Book Notes: The Hidden Wealth of Customers

Vandan Jain
7 min readMar 9, 2020


Author Details

Author Name: Bill Lee

Author Bio: Bill Lee is President of Lee Consulting Group. He is also CEO of the Customer Strategy Group, which organizes industry-leading conferences, including the Summit on Customer Engagement, Customer Reference Forum, Summit on Customer Communities, and CAB Exchange Summit. For eight years his organizations have provided educational, research, and consulting services to many of the world’s top firms, such as IBM, AT&T, Apple, Microsoft, Wells Fargo, CA Technologies, Dell,, and others.

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Chapter 1: The Coming Customer Revolution

Customers can create value beyond just buying products. They can help with sales, marketing, and product development.

Shortcomings of current customer advocacy programs:

  • Companies work hard to create promoters but still don’t extract additional value beyond selling them products and services. Example: Even though SAP had an NPS, it found that they had taken customer references from those who had self-identified themselves as promoters.
  • The program is handled by junior staff: They have little understanding of corporate strategy. Mostly, they are providing support to sales and marketing teams. Thus, they acquire those references that are rarely needed.

Changing Customer Value Proposition (Figure 1.1 and 1.2)

Customer engagement practices by Salesforce


  • Marc Benioff iterated the initial product based on frequent interactions with prospects to refine it.
  • A button was created inside the product to enable users to send product ideas and bugs directly to SFDC.

Sales and Marketing:

  • In its initial city tours, it brought customers together with prospects, analysts and the media. The events were filled with energy. 80% of the prospects who attended the event became customers.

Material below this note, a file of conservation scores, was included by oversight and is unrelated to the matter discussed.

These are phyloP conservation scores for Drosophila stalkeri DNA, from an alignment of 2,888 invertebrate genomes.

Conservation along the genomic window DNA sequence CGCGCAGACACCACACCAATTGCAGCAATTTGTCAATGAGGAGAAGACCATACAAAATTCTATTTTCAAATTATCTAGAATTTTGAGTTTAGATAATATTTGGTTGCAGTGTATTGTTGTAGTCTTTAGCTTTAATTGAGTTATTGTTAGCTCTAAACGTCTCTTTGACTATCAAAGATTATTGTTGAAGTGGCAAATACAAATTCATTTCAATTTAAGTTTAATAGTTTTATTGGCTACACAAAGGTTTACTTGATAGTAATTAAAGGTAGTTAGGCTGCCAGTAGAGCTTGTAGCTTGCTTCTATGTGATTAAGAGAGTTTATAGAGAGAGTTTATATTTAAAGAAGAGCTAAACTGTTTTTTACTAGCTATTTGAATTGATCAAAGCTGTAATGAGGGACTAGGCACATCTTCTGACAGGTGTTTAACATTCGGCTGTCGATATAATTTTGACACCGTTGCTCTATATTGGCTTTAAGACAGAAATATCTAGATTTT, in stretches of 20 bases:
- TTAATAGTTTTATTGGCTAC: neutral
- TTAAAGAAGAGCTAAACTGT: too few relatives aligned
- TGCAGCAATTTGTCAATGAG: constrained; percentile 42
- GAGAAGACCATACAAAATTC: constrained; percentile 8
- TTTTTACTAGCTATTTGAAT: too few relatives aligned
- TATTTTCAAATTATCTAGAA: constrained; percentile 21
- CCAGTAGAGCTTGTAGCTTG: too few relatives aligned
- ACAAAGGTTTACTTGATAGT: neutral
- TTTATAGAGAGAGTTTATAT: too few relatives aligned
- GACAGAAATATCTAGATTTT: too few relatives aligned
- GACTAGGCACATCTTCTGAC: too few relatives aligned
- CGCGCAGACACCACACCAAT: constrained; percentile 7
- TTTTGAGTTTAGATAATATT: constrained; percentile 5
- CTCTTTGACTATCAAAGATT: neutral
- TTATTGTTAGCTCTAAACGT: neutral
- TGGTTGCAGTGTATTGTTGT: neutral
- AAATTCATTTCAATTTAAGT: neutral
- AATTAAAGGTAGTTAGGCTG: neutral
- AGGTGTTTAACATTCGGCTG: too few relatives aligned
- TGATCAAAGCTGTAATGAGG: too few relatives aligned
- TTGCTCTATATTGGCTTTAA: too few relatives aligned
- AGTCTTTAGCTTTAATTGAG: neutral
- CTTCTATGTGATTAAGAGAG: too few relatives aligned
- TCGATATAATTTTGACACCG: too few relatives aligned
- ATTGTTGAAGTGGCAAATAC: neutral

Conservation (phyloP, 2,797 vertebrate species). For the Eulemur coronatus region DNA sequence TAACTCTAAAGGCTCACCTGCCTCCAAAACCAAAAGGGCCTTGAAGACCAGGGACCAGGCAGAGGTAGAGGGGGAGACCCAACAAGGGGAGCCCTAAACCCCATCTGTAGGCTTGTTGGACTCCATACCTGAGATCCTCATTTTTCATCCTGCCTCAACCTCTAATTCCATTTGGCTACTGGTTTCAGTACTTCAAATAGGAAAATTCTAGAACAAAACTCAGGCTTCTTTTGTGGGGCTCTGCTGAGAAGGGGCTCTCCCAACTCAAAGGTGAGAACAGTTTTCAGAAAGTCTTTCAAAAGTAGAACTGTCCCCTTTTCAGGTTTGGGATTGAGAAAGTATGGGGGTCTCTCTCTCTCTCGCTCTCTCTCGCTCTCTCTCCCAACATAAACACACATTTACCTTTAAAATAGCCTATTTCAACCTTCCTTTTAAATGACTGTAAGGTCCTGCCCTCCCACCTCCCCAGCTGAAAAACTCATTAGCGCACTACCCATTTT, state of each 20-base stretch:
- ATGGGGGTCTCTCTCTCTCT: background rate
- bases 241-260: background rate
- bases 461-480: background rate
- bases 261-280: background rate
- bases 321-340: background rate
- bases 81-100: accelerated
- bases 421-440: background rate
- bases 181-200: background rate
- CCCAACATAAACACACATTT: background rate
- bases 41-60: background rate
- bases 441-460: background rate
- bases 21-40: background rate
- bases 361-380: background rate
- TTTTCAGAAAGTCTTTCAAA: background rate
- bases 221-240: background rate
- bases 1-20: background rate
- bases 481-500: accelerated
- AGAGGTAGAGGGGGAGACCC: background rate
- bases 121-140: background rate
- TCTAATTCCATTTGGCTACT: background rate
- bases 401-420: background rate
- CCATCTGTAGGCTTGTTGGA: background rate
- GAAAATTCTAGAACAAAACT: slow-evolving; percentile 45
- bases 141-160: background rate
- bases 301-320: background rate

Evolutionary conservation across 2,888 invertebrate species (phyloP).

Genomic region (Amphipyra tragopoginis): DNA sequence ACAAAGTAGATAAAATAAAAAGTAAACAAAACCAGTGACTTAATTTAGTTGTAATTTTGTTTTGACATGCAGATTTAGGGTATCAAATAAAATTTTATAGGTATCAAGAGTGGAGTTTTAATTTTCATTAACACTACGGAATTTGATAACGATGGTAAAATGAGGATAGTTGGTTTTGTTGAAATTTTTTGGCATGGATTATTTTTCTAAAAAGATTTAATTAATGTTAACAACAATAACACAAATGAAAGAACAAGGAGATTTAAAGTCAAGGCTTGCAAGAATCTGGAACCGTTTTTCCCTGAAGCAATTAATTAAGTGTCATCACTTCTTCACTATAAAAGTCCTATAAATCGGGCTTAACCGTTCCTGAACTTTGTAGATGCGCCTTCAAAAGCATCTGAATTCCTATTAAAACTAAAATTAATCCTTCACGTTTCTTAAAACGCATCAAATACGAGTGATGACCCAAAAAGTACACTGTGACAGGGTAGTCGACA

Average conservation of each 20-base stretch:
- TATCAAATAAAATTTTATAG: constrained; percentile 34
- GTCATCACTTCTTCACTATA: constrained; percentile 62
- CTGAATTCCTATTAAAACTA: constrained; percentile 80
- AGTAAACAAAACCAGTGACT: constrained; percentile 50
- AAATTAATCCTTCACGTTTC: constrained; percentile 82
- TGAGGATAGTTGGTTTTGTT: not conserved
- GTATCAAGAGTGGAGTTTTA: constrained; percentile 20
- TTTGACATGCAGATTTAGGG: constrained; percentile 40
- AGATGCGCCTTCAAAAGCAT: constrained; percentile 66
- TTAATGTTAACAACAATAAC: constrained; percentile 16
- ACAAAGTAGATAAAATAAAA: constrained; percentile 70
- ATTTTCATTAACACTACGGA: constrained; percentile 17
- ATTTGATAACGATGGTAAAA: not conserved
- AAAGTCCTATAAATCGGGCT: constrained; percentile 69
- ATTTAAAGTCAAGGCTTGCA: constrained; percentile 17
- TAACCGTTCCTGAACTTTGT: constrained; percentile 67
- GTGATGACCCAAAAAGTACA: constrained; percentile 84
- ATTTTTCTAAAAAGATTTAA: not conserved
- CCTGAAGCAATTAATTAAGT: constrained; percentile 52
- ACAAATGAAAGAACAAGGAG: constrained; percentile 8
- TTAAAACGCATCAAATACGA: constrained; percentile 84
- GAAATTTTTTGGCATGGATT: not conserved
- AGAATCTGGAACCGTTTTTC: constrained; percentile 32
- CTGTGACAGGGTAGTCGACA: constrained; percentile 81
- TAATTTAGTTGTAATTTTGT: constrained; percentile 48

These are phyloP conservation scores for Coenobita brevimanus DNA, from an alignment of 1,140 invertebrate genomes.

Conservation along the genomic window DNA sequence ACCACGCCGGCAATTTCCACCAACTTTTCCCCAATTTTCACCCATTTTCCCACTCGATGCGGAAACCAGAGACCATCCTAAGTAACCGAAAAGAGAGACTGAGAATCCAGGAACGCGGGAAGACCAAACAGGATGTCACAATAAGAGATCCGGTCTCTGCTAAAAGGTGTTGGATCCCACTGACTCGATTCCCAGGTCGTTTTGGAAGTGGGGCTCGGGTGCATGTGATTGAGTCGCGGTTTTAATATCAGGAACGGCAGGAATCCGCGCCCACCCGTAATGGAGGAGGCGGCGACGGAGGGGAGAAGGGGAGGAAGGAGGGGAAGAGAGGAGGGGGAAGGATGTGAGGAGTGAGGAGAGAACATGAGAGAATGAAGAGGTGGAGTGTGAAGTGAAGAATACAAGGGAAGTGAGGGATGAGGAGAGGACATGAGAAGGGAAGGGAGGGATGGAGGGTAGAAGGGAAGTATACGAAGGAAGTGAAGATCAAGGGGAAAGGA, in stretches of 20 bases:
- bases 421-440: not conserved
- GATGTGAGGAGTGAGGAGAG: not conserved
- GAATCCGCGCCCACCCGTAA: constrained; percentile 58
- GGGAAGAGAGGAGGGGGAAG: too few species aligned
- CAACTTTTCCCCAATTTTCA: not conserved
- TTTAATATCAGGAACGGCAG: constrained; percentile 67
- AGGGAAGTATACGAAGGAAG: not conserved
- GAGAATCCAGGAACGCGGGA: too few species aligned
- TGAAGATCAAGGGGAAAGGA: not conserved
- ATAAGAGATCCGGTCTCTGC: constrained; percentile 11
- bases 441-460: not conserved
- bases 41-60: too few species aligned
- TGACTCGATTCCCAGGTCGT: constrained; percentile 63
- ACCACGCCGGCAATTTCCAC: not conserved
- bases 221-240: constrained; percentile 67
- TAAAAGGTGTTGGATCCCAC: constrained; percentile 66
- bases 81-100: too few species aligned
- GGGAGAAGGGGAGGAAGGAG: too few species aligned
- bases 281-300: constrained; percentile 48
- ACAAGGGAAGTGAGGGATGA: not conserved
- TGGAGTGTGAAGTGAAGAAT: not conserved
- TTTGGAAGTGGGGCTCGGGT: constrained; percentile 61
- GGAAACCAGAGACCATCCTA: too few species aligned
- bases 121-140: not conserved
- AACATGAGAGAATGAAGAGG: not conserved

• The Salesforce website was designed to highlight the company’s rockstar customers.
  • In 2008, it developed its own social media platform called Chatter to allow Dreamforce attendees to engage with each other, form their own groups, arrange conference meetings, and exchange knowledge, including ppt decks.

Chapter 2: Return on Relationship

Customers can act as Advocates, Influencers and Contributors. (Figure 2.1)

Example of capturing customers’ value for calculating return on relationships:

For instance, a customer with a high net promoter score engaged in the following activities for the company:

  • Blog
  • Webinar
  • Customer video
  • Spoke at events
  • Referrals

We can give both partial as well as full credit to the customer on these activities:

  • Blog: Full credit
  • Webinar, offline events and customer video: Partial credit based on increased % in close rates
  • Referrals: Full credit

Return on relationship can then be calculated based on either new revenue or new profit generated.

Note: Similar metrics can be applied to product development to calculate value generated by customers. This helps in the identification of high potential customers.

Chapter 3: The Most Powerful Salesforce

Marketers can undertake 2 activities to leverage customers in the final stages of the deal:

  • Increase representation of customers in events
  • Build a customer referencing program

Building an effective customer referencing program:

Shortcomings in the current process

  • Getting caught up in legal agreements
  • Building a reference pipeline that is divorced from the corporate strategy
  • Not knowing who the happy customers are

Keys to building an effective program

  • Uncover existing self-identified promoters (May or may not have given references/case studies earlier)
  • Create a value proposition for promoters. Some key value propositions: Network with other industry leaders and exchange ideas, Brand building
  • Build a business model around the program
  • Expand your model to support strategic initiatives such as entering a new market, launching a new product, etc.

Chapter 4: The New Marketing Machine

Current marketing activities (Figure 4.1)

Creating a framework to introduce customers in these marketing efforts (Figure 4.2): Customers need to start from the left and low involvement activities and then gradually move to the right and more intimate activities.

Practices followed by some notable companies

Eloqua: Key strategy is to showcase its customers, their knowledge and their experiences

  • Markie awards for awarding best marketing practices in 20 categories
  • Playbooks containing best marketing practices followed by its clients

Hitachi Systems

  • Theme-based customer stories and focus on business communication